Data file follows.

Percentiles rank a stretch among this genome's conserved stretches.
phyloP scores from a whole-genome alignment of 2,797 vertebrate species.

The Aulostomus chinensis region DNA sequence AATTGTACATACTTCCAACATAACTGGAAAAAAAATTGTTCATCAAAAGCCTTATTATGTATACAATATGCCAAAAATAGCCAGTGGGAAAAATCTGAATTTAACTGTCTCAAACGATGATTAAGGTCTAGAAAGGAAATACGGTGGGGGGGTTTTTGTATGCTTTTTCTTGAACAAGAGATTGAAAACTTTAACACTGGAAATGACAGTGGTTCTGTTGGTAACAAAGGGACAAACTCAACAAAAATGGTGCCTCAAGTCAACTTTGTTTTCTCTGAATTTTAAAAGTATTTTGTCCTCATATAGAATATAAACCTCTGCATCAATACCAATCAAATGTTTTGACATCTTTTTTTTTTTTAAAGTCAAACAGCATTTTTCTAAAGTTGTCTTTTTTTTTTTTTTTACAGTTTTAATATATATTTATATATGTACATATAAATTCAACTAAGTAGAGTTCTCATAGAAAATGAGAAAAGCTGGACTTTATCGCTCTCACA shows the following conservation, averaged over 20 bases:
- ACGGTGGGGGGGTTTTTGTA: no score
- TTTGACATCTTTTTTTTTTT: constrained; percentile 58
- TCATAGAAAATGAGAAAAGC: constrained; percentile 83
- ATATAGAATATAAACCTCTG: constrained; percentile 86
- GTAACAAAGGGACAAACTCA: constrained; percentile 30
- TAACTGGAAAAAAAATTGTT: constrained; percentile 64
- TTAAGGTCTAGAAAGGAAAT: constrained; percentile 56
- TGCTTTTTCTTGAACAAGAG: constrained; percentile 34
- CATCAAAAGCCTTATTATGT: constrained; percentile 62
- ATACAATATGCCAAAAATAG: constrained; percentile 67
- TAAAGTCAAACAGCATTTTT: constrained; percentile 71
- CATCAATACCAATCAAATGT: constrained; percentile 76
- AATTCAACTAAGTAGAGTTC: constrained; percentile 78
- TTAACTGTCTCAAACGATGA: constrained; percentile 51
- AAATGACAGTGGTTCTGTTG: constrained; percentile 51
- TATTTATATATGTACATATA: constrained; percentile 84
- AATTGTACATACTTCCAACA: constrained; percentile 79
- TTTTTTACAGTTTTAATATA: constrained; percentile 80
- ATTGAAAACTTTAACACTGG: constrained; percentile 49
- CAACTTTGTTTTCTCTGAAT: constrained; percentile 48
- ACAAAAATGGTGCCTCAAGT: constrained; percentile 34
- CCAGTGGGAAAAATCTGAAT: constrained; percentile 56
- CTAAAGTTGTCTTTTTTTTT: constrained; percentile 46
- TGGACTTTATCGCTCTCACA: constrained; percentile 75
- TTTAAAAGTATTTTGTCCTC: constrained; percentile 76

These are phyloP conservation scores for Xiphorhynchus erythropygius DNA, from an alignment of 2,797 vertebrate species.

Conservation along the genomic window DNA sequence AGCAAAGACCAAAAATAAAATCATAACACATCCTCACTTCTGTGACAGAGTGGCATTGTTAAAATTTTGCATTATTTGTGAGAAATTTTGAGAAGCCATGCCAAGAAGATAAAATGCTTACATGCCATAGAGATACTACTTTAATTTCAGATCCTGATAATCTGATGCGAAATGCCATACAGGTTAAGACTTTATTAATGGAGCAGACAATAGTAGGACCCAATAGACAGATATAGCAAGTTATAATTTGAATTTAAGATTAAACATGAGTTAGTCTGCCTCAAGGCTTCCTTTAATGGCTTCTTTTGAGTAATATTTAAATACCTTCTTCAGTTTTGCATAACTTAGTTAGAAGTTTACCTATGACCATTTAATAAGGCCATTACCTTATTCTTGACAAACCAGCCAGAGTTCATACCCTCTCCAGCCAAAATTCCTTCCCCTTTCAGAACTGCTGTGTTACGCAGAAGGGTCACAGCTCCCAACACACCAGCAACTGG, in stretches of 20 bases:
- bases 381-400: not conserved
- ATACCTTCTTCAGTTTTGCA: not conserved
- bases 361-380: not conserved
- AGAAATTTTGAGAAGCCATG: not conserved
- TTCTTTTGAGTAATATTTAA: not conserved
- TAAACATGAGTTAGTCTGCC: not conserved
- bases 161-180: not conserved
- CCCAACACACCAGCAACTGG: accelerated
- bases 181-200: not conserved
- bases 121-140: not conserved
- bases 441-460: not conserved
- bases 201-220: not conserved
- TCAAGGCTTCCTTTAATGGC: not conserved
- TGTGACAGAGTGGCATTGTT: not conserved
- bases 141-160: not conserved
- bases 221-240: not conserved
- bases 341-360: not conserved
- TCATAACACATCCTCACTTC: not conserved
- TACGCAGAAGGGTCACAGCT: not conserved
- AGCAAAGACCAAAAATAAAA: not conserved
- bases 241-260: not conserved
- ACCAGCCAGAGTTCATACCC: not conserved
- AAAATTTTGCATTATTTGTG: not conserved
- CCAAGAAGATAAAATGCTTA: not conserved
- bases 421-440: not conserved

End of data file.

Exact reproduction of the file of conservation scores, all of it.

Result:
Percentiles rank a stretch among this genome's conserved stretches.
phyloP scores from a whole-genome alignment of 2,797 vertebrate species.

The Aulostomus chinensis region DNA sequence AATTGTACATACTTCCAACATAACTGGAAAAAAAATTGTTCATCAAAAGCCTTATTATGTATACAATATGCCAAAAATAGCCAGTGGGAAAAATCTGAATTTAACTGTCTCAAACGATGATTAAGGTCTAGAAAGGAAATACGGTGGGGGGGTTTTTGTATGCTTTTTCTTGAACAAGAGATTGAAAACTTTAACACTGGAAATGACAGTGGTTCTGTTGGTAACAAAGGGACAAACTCAACAAAAATGGTGCCTCAAGTCAACTTTGTTTTCTCTGAATTTTAAAAGTATTTTGTCCTCATATAGAATATAAACCTCTGCATCAATACCAATCAAATGTTTTGACATCTTTTTTTTTTTTAAAGTCAAACAGCATTTTTCTAAAGTTGTCTTTTTTTTTTTTTTTACAGTTTTAATATATATTTATATATGTACATATAAATTCAACTAAGTAGAGTTCTCATAGAAAATGAGAAAAGCTGGACTTTATCGCTCTCACA shows the following conservation, averaged over 20 bases:
- ACGGTGGGGGGGTTTTTGTA: no score
- TTTGACATCTTTTTTTTTTT: constrained; percentile 58
- TCATAGAAAATGAGAAAAGC: constrained; percentile 83
- ATATAGAATATAAACCTCTG: constrained; percentile 86
- GTAACAAAGGGACAAACTCA: constrained; percentile 30
- TAACTGGAAAAAAAATTGTT: constrained; percentile 64
- TTAAGGTCTAGAAAGGAAAT: constrained; percentile 56
- TGCTTTTTCTTGAACAAGAG: constrained; percentile 34
- CATCAAAAGCCTTATTATGT: constrained; percentile 62
- ATACAATATGCCAAAAATAG: constrained; percentile 67
- TAAAGTCAAACAGCATTTTT: constrained; percentile 71
- CATCAATACCAATCAAATGT: constrained; percentile 76
- AATTCAACTAAGTAGAGTTC: constrained; percentile 78
- TTAACTGTCTCAAACGATGA: constrained; percentile 51
- AAATGACAGTGGTTCTGTTG: constrained; percentile 51
- TATTTATATATGTACATATA: constrained; percentile 84
- AATTGTACATACTTCCAACA: constrained; percentile 79
- TTTTTTACAGTTTTAATATA: constrained; percentile 80
- ATTGAAAACTTTAACACTGG: constrained; percentile 49
- CAACTTTGTTTTCTCTGAAT: constrained; percentile 48
- ACAAAAATGGTGCCTCAAGT: constrained; percentile 34
- CCAGTGGGAAAAATCTGAAT: constrained; percentile 56
- CTAAAGTTGTCTTTTTTTTT: constrained; percentile 46
- TGGACTTTATCGCTCTCACA: constrained; percentile 75
- TTTAAAAGTATTTTGTCCTC: constrained; percentile 76

These are phyloP conservation scores for Xiphorhynchus erythropygius DNA, from an alignment of 2,797 vertebrate species.

Conservation along the genomic window DNA sequence AGCAAAGACCAAAAATAAAATCATAACACATCCTCACTTCTGTGACAGAGTGGCATTGTTAAAATTTTGCATTATTTGTGAGAAATTTTGAGAAGCCATGCCAAGAAGATAAAATGCTTACATGCCATAGAGATACTACTTTAATTTCAGATCCTGATAATCTGATGCGAAATGCCATACAGGTTAAGACTTTATTAATGGAGCAGACAATAGTAGGACCCAATAGACAGATATAGCAAGTTATAATTTGAATTTAAGATTAAACATGAGTTAGTCTGCCTCAAGGCTTCCTTTAATGGCTTCTTTTGAGTAATATTTAAATACCTTCTTCAGTTTTGCATAACTTAGTTAGAAGTTTACCTATGACCATTTAATAAGGCCATTACCTTATTCTTGACAAACCAGCCAGAGTTCATACCCTCTCCAGCCAAAATTCCTTCCCCTTTCAGAACTGCTGTGTTACGCAGAAGGGTCACAGCTCCCAACACACCAGCAACTGG, in stretches of 20 bases:
- bases 381-400: not conserved
- ATACCTTCTTCAGTTTTGCA: not conserved
- bases 361-380: not conserved
- AGAAATTTTGAGAAGCCATG: not conserved
- TTCTTTTGAGTAATATTTAA: not conserved
- TAAACATGAGTTAGTCTGCC: not conserved
- bases 161-180: not conserved
- CCCAACACACCAGCAACTGG: accelerated
- bases 181-200: not conserved
- bases 121-140: not conserved
- bases 441-460: not conserved
- bases 201-220: not conserved
- TCAAGGCTTCCTTTAATGGC: not conserved
- TGTGACAGAGTGGCATTGTT: not conserved
- bases 141-160: not conserved
- bases 221-240: not conserved
- bases 341-360: not conserved
- TCATAACACATCCTCACTTC: not conserved
- TACGCAGAAGGGTCACAGCT: not conserved
- AGCAAAGACCAAAAATAAAA: not conserved
- bases 241-260: not conserved
- ACCAGCCAGAGTTCATACCC: not conserved
- AAAATTTTGCATTATTTGTG: not conserved
- CCAAGAAGATAAAATGCTTA: not conserved
- bases 421-440: not conserved